In a room full of fellow graduating MTSU student veterans receiving special red stoles Wednesday, April 27, for the upcoming spring commencement ceremonies, Tatyana Brasswell’s story played out differently than all the others.
Dozens of student veterans were recognized by top Middle Tennessee State University officials in the ceremony in the Miller Education Center second-floor atrium on Bell Street. They have not only served their country or will continue doing so, but have successfully completed their academic studies while awaiting their future challenges.
Three graduation ceremonies will be held at 9 a.m., 1:30 p.m. and 6 p.m. Central Saturday, May 7, in Murphy Center. Nearly 120 student veterans will graduate, with 64 attending Wednesday’s stole ceremony. All will earn degrees from a variety of MTSU programs.
“You represent the armed forces and spouses of the armed forces of the United States of America,” said Keith M. Huber, senior adviser for veterans and leadership initiatives and a retired U.S. Army lieutenant general who served nearly 40 years in the military. “Embrace that responsibility.”
Five months from graduating from MTSU, Brasswell found herself in a quandary. Her looming assignment as a U.S. Air Force staff sergeant meant a six-month stint this year replacing deployed personnel in the 164th Air Lift Wing in her hometown of Memphis, Tennessee.
Brasswell’s education appeared to be on hold. Then, suddenly things worked out, but she had missed the registration deadline. This created another problem: She lost crucial funding she needed to pay for her final semester. She reached out to mentor Hilary Miller, director of the Charlie and Hazel Daniels Veterans and Military Family Center.
Miller eventually found a solution, utilizing a recently obtained Avery King Memorial Scholarship.
“Dr. Miller said she could not make any promises, but she stepped in and saved the day,” Brasswell said. “There was an obstacle in the road I was able to overcome and achieve my goal (graduating). This scholarship shows they believed in me. I honestly wouldn’t be walking across the stage in May if not for this.”
Brasswell plans to graduate with a degree in leisure sport and tourism studies and an entrepreneurship minor. She plans to extend her Air Force commitment, but eventually wants to pursue a career working for a professional sports team. She has networked with the NHL Nashville Predators.
King, who died Sept. 22, 2021, was represented at the event by wife, Lynda King, and daughter, Amber King. He was HCA military affairs program manager and Air Force veteran.
“This means everything,” Lynda King said. “Avery absolutely loved working for HCA and he loved being a veteran, and being able to help veterans through HCA was the highlight of his life. If he knew how much he was helping someone like this, it’s the biggest blessing we’ve ever had.”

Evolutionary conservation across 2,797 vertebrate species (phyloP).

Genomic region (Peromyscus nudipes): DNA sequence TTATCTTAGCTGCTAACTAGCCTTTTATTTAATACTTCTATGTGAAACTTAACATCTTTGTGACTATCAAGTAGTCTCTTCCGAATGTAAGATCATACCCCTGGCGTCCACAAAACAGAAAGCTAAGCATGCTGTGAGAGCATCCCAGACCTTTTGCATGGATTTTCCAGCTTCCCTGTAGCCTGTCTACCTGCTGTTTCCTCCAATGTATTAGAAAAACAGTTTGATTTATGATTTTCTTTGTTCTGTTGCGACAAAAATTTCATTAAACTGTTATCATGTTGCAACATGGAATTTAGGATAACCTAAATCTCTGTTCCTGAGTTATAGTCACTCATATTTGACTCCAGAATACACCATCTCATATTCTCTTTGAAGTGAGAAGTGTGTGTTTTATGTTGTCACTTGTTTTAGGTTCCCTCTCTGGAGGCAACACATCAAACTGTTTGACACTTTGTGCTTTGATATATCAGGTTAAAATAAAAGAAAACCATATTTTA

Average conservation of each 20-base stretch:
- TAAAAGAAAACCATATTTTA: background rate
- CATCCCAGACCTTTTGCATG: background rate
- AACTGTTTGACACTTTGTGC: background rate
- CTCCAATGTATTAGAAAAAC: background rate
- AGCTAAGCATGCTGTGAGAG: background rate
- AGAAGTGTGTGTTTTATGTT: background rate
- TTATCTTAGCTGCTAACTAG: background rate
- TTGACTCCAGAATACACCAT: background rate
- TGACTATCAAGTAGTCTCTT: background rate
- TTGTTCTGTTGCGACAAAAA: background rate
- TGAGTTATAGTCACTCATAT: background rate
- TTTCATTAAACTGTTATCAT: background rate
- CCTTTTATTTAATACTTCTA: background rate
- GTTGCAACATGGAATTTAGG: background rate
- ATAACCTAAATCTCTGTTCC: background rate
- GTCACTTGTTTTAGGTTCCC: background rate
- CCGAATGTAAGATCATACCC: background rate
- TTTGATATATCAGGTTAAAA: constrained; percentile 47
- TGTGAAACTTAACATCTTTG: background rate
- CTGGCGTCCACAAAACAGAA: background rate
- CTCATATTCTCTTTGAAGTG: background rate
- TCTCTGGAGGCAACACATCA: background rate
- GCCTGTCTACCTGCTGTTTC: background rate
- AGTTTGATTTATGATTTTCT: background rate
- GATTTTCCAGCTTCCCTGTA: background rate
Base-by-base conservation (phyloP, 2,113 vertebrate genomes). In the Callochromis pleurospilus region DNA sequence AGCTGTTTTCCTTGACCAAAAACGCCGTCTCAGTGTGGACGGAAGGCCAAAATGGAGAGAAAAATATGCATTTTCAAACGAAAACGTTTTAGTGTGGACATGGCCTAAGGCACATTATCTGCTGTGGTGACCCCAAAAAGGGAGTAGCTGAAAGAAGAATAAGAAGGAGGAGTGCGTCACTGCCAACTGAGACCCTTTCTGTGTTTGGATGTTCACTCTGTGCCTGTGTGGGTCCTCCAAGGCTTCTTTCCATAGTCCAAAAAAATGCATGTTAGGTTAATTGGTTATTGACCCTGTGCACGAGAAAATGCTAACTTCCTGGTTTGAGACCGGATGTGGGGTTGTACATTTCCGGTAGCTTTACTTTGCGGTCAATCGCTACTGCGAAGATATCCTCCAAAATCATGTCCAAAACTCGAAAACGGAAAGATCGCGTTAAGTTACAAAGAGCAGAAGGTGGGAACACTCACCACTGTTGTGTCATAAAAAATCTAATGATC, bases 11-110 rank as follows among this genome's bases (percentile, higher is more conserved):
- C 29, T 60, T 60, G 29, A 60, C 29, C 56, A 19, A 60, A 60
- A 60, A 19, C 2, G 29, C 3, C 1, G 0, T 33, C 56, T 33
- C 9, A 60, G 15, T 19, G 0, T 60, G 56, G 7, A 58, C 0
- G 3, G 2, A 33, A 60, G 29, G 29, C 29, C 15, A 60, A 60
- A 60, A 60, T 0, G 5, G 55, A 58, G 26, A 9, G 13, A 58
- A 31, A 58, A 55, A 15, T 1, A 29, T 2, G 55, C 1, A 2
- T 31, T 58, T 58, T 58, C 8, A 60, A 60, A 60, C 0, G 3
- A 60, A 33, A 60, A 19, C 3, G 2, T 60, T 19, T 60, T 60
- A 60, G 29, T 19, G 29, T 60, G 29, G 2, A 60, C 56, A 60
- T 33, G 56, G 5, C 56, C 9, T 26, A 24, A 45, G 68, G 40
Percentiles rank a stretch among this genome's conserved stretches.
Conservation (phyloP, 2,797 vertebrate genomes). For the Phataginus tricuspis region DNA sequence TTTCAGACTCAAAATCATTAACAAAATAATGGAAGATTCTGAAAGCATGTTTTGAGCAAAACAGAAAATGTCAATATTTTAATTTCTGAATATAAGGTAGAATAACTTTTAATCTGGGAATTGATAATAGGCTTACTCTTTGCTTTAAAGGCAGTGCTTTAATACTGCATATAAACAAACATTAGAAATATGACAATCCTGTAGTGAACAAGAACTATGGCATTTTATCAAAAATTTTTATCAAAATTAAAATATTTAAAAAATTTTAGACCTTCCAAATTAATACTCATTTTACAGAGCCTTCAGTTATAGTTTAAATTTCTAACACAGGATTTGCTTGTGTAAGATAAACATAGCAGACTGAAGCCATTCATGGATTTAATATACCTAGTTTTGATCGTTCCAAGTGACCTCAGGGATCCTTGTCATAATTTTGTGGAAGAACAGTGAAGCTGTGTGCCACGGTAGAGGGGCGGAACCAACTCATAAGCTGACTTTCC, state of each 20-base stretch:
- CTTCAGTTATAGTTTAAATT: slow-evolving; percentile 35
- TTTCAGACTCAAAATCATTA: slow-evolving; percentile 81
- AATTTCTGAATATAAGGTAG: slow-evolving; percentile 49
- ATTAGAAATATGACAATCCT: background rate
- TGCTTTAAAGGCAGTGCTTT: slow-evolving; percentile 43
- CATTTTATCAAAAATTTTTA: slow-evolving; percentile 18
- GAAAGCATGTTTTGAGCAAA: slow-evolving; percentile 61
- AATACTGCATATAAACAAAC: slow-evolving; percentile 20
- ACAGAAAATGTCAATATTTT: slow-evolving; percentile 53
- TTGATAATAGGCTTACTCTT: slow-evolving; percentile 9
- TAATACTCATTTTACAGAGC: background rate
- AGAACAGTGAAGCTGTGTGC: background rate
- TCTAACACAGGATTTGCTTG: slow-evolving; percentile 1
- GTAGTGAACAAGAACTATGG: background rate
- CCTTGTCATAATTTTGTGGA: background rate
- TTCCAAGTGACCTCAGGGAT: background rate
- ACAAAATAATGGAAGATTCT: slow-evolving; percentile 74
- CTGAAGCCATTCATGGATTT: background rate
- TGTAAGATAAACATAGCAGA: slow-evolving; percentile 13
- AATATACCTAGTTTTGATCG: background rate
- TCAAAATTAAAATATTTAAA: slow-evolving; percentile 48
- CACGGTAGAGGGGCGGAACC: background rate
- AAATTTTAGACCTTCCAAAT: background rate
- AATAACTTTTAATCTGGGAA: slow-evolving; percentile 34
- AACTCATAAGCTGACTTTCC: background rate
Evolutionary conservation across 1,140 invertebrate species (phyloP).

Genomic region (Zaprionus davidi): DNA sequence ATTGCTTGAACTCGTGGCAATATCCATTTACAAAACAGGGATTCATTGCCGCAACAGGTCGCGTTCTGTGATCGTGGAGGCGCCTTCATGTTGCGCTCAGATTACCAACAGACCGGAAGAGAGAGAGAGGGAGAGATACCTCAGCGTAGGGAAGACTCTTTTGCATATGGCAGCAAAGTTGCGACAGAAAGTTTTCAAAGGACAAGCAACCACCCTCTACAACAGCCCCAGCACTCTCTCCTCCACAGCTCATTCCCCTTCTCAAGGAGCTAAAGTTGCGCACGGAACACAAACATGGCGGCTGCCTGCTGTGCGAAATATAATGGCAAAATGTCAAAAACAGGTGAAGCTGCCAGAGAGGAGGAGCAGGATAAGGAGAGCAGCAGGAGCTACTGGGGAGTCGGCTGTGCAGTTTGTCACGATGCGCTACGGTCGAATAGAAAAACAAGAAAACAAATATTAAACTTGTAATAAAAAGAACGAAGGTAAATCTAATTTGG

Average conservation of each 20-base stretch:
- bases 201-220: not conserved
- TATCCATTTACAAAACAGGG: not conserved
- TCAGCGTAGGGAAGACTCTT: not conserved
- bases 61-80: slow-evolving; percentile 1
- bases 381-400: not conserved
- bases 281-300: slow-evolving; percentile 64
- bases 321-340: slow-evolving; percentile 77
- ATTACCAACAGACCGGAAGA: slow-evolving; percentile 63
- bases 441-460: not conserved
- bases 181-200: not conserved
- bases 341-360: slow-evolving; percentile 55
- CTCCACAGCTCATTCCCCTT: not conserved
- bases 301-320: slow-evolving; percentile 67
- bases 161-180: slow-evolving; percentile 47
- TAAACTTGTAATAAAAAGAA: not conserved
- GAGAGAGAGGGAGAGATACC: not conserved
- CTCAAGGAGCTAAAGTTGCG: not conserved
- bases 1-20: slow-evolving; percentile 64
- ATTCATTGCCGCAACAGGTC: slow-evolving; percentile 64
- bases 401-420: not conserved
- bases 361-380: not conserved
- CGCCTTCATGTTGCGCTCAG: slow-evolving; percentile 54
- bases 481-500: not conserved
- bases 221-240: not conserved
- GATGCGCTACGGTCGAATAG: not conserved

HCA pledged $25,000 to start the scholarship, which may be used to supplement educational costs or as a one-time grant for emergency needs. To learn more, contact Miller at Hilary.Miller@mtsu.edu.
Major award winners
Deb Sells, vice president for Student Affairs and vice provost for Enrollment and Academic Services, told the honorees and their families MTSU “is so blessed to have a group like you” be a contributing force on campus.
Then, she recognized three recipients of annual awards. They included:
• Jon Allen, 33, of Columbia, Tennessee, winner of the Daniels Center/Journey Award, left the U.S. Marines with the rank of corporal.
The Columbia, Tennessee, resident said “this award means a lot. Coming from everything I’ve come from, there’s people that I need to live for that aren’t with us and just knowing I came in — I’ve been a member of SGA, the senate for two years and trying to step up and help people outside of a classroom as well as inside on this campus, it means a lot to get recognition for all that.”
• Jonathan Higgins, 36, originally from Woodbury, Tennessee, now living in Murfreesboro, who retired as an Air Force staff sergeant, co-winner of the Daniels Center Leadership Award.
“It means the world,” Higgins said. “I have catered to veterans for the past two year. I love ’em. They’re my lifeline just as much as I am their lifeline. I couldn’t do it without them. This (award) is for them.”
• Michael Maynard, 26, of Pleasant View, Tennessee, and formerly from Plymouth, Massachusetts, will continue serving in the U.S. Army in supply chain management. He also received the Daniels Center Leadership Award.
“It’s a privilege and an honor,” said Maynard. “The reason I came to MTSU was to better my leadership and mentorship for soldiers. I love training and mentoring soldiers, so to get an award that resembles leadership is beyond a privilege to me. It means a lot.”
Amazon Military sponsored the event. Maple Street Biscuit Company provided breakfast.
— Randy Weiler (Randy.Weiler@mtsu.edu)